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SLO Green Waste Plant Snags $4 Mil Grant

August 4,2017-

European digester

European digester

A state-of- the-art anaerobic digestion facility designed to convert organic waste from San Luis Obispo County into renewable electricity will receive a $4 million grant from the California Energy Commission.

The CEC meets August 9 and is expected to approve the funding to HZIU Kompogas SLO, Inc for a demonstration project to utilize local food waste and green waste to create renewable electricity, compost, and liquid fertilizer.

The plant is already under construction on 12.5 acres near the SLO airport at 4388 Old Santa Fe Rd. The project was originally approved by the Board of Supervisors in November of last year. The plan has been to remodel an existing warehouse and build a 36,000sf processing plant, and 5000sf anaerobic digester. The project has been valued at $21 million.

In cooperation with waste haulers, the feedstock will be locally sourced from cities, communities, and unincorporated areas of San Luis Obispo County. Food collection and distribution programs will also be incorporated into the project to ensure recoverable food is used for human consumption before being used as feedstock for the facility. The resulting electricity, about 733kW, will be sold and exported.

Newly adopted state goals have called for increased production of renewable energy, increased waste diversion from landfills, and a reduction of short lived climate pollutant emissions, says a CEC staff summary.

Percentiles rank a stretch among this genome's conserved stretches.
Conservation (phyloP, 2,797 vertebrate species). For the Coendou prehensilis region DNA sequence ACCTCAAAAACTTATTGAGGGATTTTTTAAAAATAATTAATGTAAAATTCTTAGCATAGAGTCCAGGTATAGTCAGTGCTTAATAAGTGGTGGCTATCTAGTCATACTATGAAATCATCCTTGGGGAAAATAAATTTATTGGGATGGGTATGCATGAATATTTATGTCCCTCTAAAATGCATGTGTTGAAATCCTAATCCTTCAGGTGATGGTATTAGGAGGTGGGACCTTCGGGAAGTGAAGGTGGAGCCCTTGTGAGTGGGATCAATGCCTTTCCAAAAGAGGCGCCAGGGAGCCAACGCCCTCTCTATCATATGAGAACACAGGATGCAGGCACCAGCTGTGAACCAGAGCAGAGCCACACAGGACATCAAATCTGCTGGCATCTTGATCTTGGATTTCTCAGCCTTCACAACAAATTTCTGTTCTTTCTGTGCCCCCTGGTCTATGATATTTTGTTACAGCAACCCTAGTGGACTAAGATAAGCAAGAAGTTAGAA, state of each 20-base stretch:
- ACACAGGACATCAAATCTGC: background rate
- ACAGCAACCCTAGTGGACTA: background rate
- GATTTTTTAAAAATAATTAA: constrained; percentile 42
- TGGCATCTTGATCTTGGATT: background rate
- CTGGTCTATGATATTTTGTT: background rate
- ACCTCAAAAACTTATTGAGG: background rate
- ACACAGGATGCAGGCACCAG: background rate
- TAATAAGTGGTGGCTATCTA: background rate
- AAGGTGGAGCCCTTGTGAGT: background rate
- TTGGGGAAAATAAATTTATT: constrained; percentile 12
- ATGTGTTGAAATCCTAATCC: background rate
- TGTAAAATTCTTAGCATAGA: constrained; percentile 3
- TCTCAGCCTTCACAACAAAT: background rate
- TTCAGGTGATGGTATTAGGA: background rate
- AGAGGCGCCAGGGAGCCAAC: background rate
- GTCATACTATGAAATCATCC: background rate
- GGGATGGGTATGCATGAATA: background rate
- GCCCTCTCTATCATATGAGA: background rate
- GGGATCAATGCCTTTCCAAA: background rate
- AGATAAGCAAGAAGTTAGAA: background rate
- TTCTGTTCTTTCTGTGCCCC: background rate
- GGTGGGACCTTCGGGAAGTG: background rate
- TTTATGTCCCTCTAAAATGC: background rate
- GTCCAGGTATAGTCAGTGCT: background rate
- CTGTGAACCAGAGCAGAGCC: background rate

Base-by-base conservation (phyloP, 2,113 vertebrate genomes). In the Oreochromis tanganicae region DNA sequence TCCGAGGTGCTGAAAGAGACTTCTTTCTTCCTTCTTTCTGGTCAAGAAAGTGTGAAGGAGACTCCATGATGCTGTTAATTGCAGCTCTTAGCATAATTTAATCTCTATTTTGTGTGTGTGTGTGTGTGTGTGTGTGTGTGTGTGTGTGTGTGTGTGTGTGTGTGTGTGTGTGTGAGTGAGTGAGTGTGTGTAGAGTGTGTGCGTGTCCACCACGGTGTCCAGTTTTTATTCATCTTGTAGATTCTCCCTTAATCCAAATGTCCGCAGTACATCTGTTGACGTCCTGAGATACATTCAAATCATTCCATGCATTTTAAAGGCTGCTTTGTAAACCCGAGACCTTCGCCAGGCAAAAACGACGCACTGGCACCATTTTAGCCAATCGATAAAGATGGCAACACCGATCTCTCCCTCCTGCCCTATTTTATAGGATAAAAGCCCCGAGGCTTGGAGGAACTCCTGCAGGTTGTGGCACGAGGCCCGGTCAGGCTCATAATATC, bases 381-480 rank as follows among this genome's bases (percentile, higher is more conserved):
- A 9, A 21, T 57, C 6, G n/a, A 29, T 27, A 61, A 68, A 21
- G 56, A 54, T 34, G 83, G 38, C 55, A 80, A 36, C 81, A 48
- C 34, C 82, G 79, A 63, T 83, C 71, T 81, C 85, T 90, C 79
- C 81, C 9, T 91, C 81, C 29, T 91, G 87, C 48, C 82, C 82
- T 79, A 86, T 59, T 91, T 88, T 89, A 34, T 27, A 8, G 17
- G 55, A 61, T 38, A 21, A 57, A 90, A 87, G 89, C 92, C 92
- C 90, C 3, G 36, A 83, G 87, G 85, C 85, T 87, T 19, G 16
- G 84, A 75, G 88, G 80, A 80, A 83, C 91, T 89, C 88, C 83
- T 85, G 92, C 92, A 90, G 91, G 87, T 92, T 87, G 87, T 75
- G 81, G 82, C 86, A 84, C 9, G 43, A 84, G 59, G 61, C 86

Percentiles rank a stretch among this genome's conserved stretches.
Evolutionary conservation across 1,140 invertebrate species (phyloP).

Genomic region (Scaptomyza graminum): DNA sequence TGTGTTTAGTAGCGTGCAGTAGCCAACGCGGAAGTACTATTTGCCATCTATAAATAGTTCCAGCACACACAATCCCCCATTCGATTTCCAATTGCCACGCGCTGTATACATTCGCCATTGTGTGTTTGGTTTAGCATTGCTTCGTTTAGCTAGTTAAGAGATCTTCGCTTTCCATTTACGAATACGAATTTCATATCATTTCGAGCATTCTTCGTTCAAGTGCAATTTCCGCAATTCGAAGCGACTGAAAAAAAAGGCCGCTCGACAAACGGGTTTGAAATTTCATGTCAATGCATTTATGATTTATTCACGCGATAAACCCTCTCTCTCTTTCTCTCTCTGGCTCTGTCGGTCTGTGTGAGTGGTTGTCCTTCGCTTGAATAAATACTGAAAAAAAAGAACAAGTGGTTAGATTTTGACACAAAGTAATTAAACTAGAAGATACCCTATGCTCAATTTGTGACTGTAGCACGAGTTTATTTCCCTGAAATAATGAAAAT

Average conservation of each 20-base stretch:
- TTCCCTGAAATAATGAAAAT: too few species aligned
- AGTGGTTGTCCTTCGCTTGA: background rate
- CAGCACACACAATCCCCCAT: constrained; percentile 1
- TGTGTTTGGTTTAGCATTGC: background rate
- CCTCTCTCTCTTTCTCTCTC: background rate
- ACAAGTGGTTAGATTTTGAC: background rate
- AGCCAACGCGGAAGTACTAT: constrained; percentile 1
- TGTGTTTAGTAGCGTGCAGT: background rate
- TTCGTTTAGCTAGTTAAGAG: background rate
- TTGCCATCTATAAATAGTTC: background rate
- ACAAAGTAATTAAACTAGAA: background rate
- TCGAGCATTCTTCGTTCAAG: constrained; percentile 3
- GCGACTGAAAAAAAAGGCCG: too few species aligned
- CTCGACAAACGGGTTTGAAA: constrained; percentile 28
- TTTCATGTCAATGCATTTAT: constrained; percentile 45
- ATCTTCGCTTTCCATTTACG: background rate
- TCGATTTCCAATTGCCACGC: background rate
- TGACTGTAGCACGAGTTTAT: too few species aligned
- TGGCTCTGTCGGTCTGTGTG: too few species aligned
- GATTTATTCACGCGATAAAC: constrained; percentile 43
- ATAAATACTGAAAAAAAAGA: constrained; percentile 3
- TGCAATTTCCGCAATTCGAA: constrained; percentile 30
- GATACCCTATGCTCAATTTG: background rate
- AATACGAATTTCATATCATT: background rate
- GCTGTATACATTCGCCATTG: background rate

“Increased deployment of anaerobic digester systems can help meet all of these goals by producing renewable energy, diverting organic waste from landfills, and reducing associated short lived climate pollutant emissions. However, anaerobic digester systems tend to be logistically complicated, technologically complex, and prohibitively expensive. There is a need to demonstrate and deploy cost-effective anaerobic digester systems in local communities.

The San Luis Obispo County Integrated Waste Management Authority (SLO IWMA) and Waste Connections (the franchised waste hauler) worked together to plan and design a unique, community-scale bioenergy facility. A regional organics collection program will be established to provide feedstock to the facility which will create renewable electricity, compost, and liquid fertilizer. Waste Connections conducted a thorough technology assessment and through competitive solicitation selected Hitachi Zosen Inova U.S.A., LLC as its technology partner and facility operator.” The parent company is based in Zurich, Switzerland.

The project its expected to create 5 jobs and have a $1.1 million operational impact.

The energy commission hopes that this technology, used widely in Europe, will be validated for use in California.

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